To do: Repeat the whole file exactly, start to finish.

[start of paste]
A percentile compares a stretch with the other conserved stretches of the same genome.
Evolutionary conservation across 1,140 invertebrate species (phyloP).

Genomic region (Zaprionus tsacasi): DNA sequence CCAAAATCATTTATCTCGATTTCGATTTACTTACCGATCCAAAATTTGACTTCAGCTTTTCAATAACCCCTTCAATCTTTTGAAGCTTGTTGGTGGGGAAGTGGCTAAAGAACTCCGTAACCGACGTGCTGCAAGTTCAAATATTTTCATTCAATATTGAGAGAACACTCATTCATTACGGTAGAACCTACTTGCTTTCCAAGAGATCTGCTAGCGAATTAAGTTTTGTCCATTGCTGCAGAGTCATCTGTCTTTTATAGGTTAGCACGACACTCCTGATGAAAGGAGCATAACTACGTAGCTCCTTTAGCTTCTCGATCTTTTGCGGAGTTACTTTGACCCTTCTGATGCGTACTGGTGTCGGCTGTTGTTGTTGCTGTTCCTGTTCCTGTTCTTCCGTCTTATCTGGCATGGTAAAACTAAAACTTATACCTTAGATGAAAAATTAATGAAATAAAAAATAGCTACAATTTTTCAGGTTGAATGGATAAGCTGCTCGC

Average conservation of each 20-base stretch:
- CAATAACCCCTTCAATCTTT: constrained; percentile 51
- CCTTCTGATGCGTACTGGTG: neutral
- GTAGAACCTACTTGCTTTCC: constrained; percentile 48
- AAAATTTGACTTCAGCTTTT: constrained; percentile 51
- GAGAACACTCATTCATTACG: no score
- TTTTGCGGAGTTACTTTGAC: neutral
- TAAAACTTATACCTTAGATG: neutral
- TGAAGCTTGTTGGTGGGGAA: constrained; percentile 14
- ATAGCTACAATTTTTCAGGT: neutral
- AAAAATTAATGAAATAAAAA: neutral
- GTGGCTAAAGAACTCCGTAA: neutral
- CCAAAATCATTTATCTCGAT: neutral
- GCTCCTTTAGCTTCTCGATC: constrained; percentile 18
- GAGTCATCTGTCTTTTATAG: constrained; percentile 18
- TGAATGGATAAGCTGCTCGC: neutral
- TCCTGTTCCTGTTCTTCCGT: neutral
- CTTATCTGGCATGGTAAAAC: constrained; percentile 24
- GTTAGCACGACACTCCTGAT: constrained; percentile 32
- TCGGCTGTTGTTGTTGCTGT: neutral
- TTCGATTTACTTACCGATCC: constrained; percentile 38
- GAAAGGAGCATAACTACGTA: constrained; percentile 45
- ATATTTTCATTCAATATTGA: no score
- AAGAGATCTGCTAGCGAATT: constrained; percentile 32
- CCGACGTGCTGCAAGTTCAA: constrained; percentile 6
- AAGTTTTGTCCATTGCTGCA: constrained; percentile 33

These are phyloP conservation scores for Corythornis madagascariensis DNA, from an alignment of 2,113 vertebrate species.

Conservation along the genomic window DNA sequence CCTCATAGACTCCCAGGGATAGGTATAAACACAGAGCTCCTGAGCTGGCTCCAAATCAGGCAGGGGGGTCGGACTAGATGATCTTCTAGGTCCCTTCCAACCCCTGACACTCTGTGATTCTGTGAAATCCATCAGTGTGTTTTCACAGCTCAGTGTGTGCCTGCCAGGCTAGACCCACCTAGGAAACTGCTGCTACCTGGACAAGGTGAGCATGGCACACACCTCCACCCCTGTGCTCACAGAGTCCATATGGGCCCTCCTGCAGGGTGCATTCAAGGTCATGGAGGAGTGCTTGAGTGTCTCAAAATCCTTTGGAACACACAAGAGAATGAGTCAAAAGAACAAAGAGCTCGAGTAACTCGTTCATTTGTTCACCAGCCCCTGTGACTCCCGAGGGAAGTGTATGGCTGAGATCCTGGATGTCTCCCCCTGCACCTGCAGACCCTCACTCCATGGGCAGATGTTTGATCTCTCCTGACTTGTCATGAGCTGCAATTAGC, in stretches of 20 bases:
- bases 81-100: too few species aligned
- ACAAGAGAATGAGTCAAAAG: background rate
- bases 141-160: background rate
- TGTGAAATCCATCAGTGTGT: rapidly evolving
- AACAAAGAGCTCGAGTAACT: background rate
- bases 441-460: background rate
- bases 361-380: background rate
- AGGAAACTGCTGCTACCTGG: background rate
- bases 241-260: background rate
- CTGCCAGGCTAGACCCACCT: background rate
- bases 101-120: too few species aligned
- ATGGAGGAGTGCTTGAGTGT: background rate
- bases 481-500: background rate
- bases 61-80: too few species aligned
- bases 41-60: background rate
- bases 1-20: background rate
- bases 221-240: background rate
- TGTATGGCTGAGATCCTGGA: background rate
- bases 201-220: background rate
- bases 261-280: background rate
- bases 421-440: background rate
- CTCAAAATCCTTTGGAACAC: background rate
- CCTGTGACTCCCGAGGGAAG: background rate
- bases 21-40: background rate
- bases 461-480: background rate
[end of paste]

A percentile compares a stretch with the other conserved stretches of the same genome.
Evolutionary conservation across 1,140 invertebrate species (phyloP).

Genomic region (Zaprionus tsacasi): DNA sequence CCAAAATCATTTATCTCGATTTCGATTTACTTACCGATCCAAAATTTGACTTCAGCTTTTCAATAACCCCTTCAATCTTTTGAAGCTTGTTGGTGGGGAAGTGGCTAAAGAACTCCGTAACCGACGTGCTGCAAGTTCAAATATTTTCATTCAATATTGAGAGAACACTCATTCATTACGGTAGAACCTACTTGCTTTCCAAGAGATCTGCTAGCGAATTAAGTTTTGTCCATTGCTGCAGAGTCATCTGTCTTTTATAGGTTAGCACGACACTCCTGATGAAAGGAGCATAACTACGTAGCTCCTTTAGCTTCTCGATCTTTTGCGGAGTTACTTTGACCCTTCTGATGCGTACTGGTGTCGGCTGTTGTTGTTGCTGTTCCTGTTCCTGTTCTTCCGTCTTATCTGGCATGGTAAAACTAAAACTTATACCTTAGATGAAAAATTAATGAAATAAAAAATAGCTACAATTTTTCAGGTTGAATGGATAAGCTGCTCGC

Average conservation of each 20-base stretch:
- CAATAACCCCTTCAATCTTT: constrained; percentile 51
- CCTTCTGATGCGTACTGGTG: neutral
- GTAGAACCTACTTGCTTTCC: constrained; percentile 48
- AAAATTTGACTTCAGCTTTT: constrained; percentile 51
- GAGAACACTCATTCATTACG: no score
- TTTTGCGGAGTTACTTTGAC: neutral
- TAAAACTTATACCTTAGATG: neutral
- TGAAGCTTGTTGGTGGGGAA: constrained; percentile 14
- ATAGCTACAATTTTTCAGGT: neutral
- AAAAATTAATGAAATAAAAA: neutral
- GTGGCTAAAGAACTCCGTAA: neutral
- CCAAAATCATTTATCTCGAT: neutral
- GCTCCTTTAGCTTCTCGATC: constrained; percentile 18
- GAGTCATCTGTCTTTTATAG: constrained; percentile 18
- TGAATGGATAAGCTGCTCGC: neutral
- TCCTGTTCCTGTTCTTCCGT: neutral
- CTTATCTGGCATGGTAAAAC: constrained; percentile 24
- GTTAGCACGACACTCCTGAT: constrained; percentile 32
- TCGGCTGTTGTTGTTGCTGT: neutral
- TTCGATTTACTTACCGATCC: constrained; percentile 38
- GAAAGGAGCATAACTACGTA: constrained; percentile 45
- ATATTTTCATTCAATATTGA: no score
- AAGAGATCTGCTAGCGAATT: constrained; percentile 32
- CCGACGTGCTGCAAGTTCAA: constrained; percentile 6
- AAGTTTTGTCCATTGCTGCA: constrained; percentile 33

These are phyloP conservation scores for Corythornis madagascariensis DNA, from an alignment of 2,113 vertebrate species.

Conservation along the genomic window DNA sequence CCTCATAGACTCCCAGGGATAGGTATAAACACAGAGCTCCTGAGCTGGCTCCAAATCAGGCAGGGGGGTCGGACTAGATGATCTTCTAGGTCCCTTCCAACCCCTGACACTCTGTGATTCTGTGAAATCCATCAGTGTGTTTTCACAGCTCAGTGTGTGCCTGCCAGGCTAGACCCACCTAGGAAACTGCTGCTACCTGGACAAGGTGAGCATGGCACACACCTCCACCCCTGTGCTCACAGAGTCCATATGGGCCCTCCTGCAGGGTGCATTCAAGGTCATGGAGGAGTGCTTGAGTGTCTCAAAATCCTTTGGAACACACAAGAGAATGAGTCAAAAGAACAAAGAGCTCGAGTAACTCGTTCATTTGTTCACCAGCCCCTGTGACTCCCGAGGGAAGTGTATGGCTGAGATCCTGGATGTCTCCCCCTGCACCTGCAGACCCTCACTCCATGGGCAGATGTTTGATCTCTCCTGACTTGTCATGAGCTGCAATTAGC, in stretches of 20 bases:
- bases 81-100: too few species aligned
- ACAAGAGAATGAGTCAAAAG: background rate
- bases 141-160: background rate
- TGTGAAATCCATCAGTGTGT: rapidly evolving
- AACAAAGAGCTCGAGTAACT: background rate
- bases 441-460: background rate
- bases 361-380: background rate
- AGGAAACTGCTGCTACCTGG: background rate
- bases 241-260: background rate
- CTGCCAGGCTAGACCCACCT: background rate
- bases 101-120: too few species aligned
- ATGGAGGAGTGCTTGAGTGT: background rate
- bases 481-500: background rate
- bases 61-80: too few species aligned
- bases 41-60: background rate
- bases 1-20: background rate
- bases 221-240: background rate
- TGTATGGCTGAGATCCTGGA: background rate
- bases 201-220: background rate
- bases 261-280: background rate
- bases 421-440: background rate
- CTCAAAATCCTTTGGAACAC: background rate
- CCTGTGACTCCCGAGGGAAG: background rate
- bases 21-40: background rate
- bases 461-480: background rate